A year and a half ago, Opel announced major expansion plans to China. There were already political hotspots back then, but these have now grown larger. Reportedly, political considerations then also played a role in the automaker's decision to "rest" on the China plans.
The carmaker Opel is putting its expansion in China, announced at the beginning of 2021, on hold. In view of the volume required to "achieve a real effect", Opel is currently putting its market entry in China on hold, a company spokesman said, confirming a report by the "Handelsblatt". The newspaper also quoted business circles according to which nationalist tendencies in China, the draconian zero-Covid policy and the escalation of the conflict over independence from Taiwan made it difficult for Opel to enter the world's largest sales region.
Since August 2017, Opel has belonged to the Peugeot group PSA, which has since merged with Fiat-Chrysler to form Stellantis. In March 2021, the then Opel boss Michael Lohscheller confirmed: "We want to go out into the world with the Opel brand" and also announced a possible expansion to China. As a subsidiary of the US group General Motors, Opel was "always only allowed to do business in Europe".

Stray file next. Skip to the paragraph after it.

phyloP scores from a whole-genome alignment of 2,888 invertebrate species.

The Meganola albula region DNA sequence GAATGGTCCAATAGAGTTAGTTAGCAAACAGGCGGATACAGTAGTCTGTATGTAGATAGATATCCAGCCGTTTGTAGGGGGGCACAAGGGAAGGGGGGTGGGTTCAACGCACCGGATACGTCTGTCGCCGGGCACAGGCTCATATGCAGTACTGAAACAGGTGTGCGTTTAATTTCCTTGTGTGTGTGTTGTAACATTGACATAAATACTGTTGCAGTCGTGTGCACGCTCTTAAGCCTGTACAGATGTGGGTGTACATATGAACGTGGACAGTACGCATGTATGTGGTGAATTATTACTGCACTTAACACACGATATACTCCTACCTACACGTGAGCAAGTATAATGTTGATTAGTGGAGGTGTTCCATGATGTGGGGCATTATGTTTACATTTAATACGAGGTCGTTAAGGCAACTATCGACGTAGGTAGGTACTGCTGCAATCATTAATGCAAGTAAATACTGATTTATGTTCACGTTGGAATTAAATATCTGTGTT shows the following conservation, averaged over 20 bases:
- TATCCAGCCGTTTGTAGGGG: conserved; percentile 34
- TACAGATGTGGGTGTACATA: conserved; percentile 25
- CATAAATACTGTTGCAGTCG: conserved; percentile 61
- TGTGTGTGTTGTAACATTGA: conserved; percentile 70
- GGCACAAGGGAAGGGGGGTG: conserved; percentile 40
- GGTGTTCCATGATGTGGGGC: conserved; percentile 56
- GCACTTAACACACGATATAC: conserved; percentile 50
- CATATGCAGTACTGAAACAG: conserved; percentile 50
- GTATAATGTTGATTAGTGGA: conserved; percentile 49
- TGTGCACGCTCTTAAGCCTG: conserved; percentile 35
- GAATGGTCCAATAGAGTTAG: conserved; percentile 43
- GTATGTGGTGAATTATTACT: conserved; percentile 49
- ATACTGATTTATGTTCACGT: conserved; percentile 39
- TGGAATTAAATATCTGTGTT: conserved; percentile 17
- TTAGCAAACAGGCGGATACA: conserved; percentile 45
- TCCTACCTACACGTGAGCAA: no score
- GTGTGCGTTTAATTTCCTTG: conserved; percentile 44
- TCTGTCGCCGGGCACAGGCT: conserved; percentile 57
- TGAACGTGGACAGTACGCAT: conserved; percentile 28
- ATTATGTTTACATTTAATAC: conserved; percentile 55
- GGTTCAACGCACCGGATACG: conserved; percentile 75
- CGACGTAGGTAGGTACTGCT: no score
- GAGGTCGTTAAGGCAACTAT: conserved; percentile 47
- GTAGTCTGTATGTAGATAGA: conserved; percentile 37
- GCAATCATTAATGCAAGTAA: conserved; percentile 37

The company spokesman said that because of the current challenges in the automotive sector, it is more important than ever for Opel to focus on clear priorities - these are quality, profitability, customer satisfaction and sustainability. Against this background, Opel is letting the China plans rest.
At the same time, the spokesman emphasized that Opel intends to continue expanding into new markets. The aim is to achieve more than ten percent of total sales with exports by the middle of the decade.
The Parliamentary State Secretary in the Federal Ministry of Economics, Franziska Brantner, accused the German economy of dealing too naively with China. "We finally have to take a realistic look at the country. It shouldn't just be about short-term profits, but about a realistic assessment of the opportunities and risks," said the Green politician to the specialist information service "Table.Media". That doesn't mean that Germany should completely decouple itself from China. But the industry should reconsider its dependencies.
According to Brantner, certain companies therefore no longer receive support for foreign business. "If there are clear indications that there is evidence of forced labor in a region in which German companies produce, there will be no state investment guarantees. VW is the specific case in which we no longer give these investment guarantees." The Volkswagen Group operates a plant in Xinjiang.
The report by UN Human Rights Commissioner Michelle Bachelet was clear: "Human rights violations are taking place in the Xinjiang region. And we as the German government cannot pretend that we know nothing about it," said Brantner.
Economics Minister Robert Habeck announced a more robust approach to China at the end of the G7 trade ministers' conference on Thursday. "The naivety towards China is over," said the Green politician.